By Michael O'Connell
This examine argues that the century after the Reformation observed a problem within the approach that Europeans expressed their spiritual adventure. Focusing particularly on how this problem affected the drama of britain, O'Connell exhibits that Reformation tradition was once preoccupied with idolatry and that the theater used to be often attacked as idolatrous. This anti-theatricalism significantly precise the conventional cycles of poser plays--a form of vernacular, well known biblical theater that from a contemporary point of view would appear excellent to develop the Reformation venture. The Idolatrous Eye presents a large point of view on iconoclasm within the 16th century, and in so doing, is helping us to appreciate why this biblical theater used to be discovered transgressive and what this intended for the secular theater that undefined.
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Extra info for The Idolatrous Eye : Iconoclasm and Theater in Early-Modern England
For the final sticking point was not Marian, ecclesiastical, or eucharistic dogma, but the physical portrayal of the divine. It may have been just possible to reduce the God of the Old Testament plays to an offstage voice. In fact the post-Reformation Banns of the Chester cycle envision just such a solution. The Banns exhibit some embarrassment about the dramaturgy of the play and at their conclusion suggest that if good players and a witty, sophisticated playwright were composing it, the actors playing God would simply be heard from the clouds as a voice and not seen.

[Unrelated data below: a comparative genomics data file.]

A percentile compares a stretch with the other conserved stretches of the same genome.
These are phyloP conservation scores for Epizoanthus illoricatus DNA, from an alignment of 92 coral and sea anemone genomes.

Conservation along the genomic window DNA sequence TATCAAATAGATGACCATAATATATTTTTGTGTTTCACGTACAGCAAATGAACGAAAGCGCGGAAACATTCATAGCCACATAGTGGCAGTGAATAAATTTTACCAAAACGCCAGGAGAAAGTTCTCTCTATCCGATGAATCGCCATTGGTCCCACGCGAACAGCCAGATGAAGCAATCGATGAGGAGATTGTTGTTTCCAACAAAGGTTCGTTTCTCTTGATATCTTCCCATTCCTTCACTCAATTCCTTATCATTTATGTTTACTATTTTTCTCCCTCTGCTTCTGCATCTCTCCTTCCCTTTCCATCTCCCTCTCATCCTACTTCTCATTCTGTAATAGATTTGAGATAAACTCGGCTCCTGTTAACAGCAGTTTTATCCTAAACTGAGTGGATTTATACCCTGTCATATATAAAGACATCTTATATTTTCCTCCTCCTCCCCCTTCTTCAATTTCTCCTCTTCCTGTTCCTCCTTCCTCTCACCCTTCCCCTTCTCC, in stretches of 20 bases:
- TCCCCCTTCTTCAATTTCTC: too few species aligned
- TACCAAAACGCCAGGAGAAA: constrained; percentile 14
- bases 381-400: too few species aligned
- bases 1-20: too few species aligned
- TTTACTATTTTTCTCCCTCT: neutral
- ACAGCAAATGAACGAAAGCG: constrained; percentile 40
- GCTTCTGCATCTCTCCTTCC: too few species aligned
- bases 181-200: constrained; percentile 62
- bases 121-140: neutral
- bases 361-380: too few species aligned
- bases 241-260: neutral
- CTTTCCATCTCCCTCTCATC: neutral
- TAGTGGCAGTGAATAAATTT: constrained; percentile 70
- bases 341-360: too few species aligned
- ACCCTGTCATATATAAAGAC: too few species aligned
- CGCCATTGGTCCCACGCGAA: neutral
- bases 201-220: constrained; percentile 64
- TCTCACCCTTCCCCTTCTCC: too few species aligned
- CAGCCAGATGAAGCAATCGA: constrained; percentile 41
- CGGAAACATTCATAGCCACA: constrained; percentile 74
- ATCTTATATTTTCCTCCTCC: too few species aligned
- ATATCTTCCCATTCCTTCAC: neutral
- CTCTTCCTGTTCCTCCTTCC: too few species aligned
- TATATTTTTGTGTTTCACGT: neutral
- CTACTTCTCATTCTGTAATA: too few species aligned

As far as the city was concerned, the play itself was a living organism, expected to change and adapt itself to conditions—economic or theological—within the city. City records, moreover, show that performance of the York cycle as a whole was indeed being tailored to meet expectations engendered by the Re- 22 The Idolatrous Eye formation. "29 The following year the same exception was made. Because of plague, the play was not given in 1550, but again in 1551 the three Marian plays were omitted, and the guilds responsible for them were ordered to give their pageant money to the mayor for the use of guilds that needed additional financial support.
55 On May 27, 1576, Hutton, the dean of York, issued an order that announced the decision to forbid the performance of the cycle planned for Whitsuntide of that year. 56 The real issue, then—and a confirmation of the charge of idolatry—is here given as representation. If we can generalize from Hutton's order on Wakefield, the charges against the cycle plays are that they represent God and coun- Theater and the Devil's Teats 27 terfeit the life of Christ and institution of the sacraments. This explains why the guilds and aldermen of the various towns were fighting a losing battle in attempting to preserve their plays by adjusting the doctrine expressed in them and excising the Marian pageants.